The Lady Guide to Modern Manners: 27 April

Dear Thomas

We planned our trip to Russia a long time ago. Now it’s too difficult to cancel. I wonder if you could inform me of the etiquette of visiting countries that are a bit… well… hostile. Also, I understand that Russian manners are very ‘different’, to say the least. Also, I understand that Russian manners are very ‘different’, to say the least.

Fiona Hamley, Sheffield

Dear Fiona

We make all sorts of assumptions about other countries, however hard we try not to. But it’s good manners to be better informed. You must follow the advice on travel to Russia on the Foreign Office website, of course, although, in my experience, many ‘awkward’ destinations are perfectly agreeable to visit. I was in Croatia just after the Kosovo War in the 1990s, when simply everybody had cancelled. Would they reduce the astronomical prices in the empty hotel at Dubrovnik? Would they buffalo… In 1999 I visited Lebanon with my mother and a friend of mine. They accepted a lift in the back of a road-mender’s truck at dusk in quest of the Cedar of the Lebanon – which was not what the British Foreign Office would have recommended. I was lucky. I was lying ill in the hotel.

As it happens, I can tell you quite plainly you’ll have a perfectly nice time. I’ve just been there, you see. So I know. The Russians aren’t rude, as is commonly assumed. English is not much spoken and they seem embarrassed about being unable to communicate. I thought they were a shy people, really, although with a warrior element, no doubt. Striking up conversations with strangers and banter, in any case, don’t seem to be normal practice. At the opera several people smiled back when I caught their eye. My travelling companion and I were deciphering the Cyrillic script at the Fabergé Museum (it said, ‘Garderobe’ which is Russian via French for ‘Cloakroom’), which amused the attendant hovering nearby.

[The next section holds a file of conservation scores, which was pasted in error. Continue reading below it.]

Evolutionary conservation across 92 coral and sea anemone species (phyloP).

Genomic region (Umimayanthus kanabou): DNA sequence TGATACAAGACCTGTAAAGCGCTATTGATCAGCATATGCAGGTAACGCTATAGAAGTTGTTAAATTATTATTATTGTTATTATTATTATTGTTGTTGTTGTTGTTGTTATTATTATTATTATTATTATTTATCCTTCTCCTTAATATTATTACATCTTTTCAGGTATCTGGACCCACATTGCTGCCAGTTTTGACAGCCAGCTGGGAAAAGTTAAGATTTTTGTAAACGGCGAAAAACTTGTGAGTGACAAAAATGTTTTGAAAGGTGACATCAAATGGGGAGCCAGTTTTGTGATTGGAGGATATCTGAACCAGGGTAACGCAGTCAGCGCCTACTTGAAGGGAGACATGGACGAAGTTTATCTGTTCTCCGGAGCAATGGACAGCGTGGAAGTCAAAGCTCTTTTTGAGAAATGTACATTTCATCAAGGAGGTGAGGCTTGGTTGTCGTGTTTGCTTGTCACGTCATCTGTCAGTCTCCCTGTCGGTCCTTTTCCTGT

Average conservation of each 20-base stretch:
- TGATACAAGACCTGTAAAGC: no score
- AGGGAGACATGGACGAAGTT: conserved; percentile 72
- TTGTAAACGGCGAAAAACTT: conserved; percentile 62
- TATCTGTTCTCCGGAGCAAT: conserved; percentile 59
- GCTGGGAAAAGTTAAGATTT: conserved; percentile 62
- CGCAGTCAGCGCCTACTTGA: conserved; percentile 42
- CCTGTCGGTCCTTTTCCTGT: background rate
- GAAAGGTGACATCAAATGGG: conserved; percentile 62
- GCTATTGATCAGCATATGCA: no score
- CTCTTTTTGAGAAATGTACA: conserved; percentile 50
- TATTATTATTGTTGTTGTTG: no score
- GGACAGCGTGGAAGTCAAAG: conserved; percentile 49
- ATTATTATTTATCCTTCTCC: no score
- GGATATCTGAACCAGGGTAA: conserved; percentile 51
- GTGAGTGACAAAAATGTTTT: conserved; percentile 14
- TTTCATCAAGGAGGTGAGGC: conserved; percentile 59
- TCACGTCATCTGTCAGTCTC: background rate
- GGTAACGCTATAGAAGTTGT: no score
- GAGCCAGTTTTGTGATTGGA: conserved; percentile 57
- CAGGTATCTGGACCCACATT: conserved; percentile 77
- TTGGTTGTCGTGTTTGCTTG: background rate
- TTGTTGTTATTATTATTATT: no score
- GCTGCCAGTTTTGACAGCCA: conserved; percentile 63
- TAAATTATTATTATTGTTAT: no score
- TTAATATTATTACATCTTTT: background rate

Street conduct is orderly, even if there are crowds. I saw no rowdiness, loud talking or pushing. The same on the metro in St Petersburg. Traffic stops at pedestrian crossings. In restaurants, the central catering school of Russia must have taught waiters to remove all plates and glasses the second they are finished with, even if others at the table are still eating. Disconcerting to the foreigner, but they think it’s good service, so one must be accommodating. The food arrives promptly; courses follow on swiftly. It can feel a little rushed. But they’re never in a hurry to bring the bill.

Low-slung dining is a feature and they are troubled if you refuse a sofa and choose instead an upright chair so as to have some chance of reaching the table. In Russia, banquettes and sofas are thought heaven, even if they’re way below table height. The only hazards: steps more like cliffs; also protrusions in the street over which you might trip.

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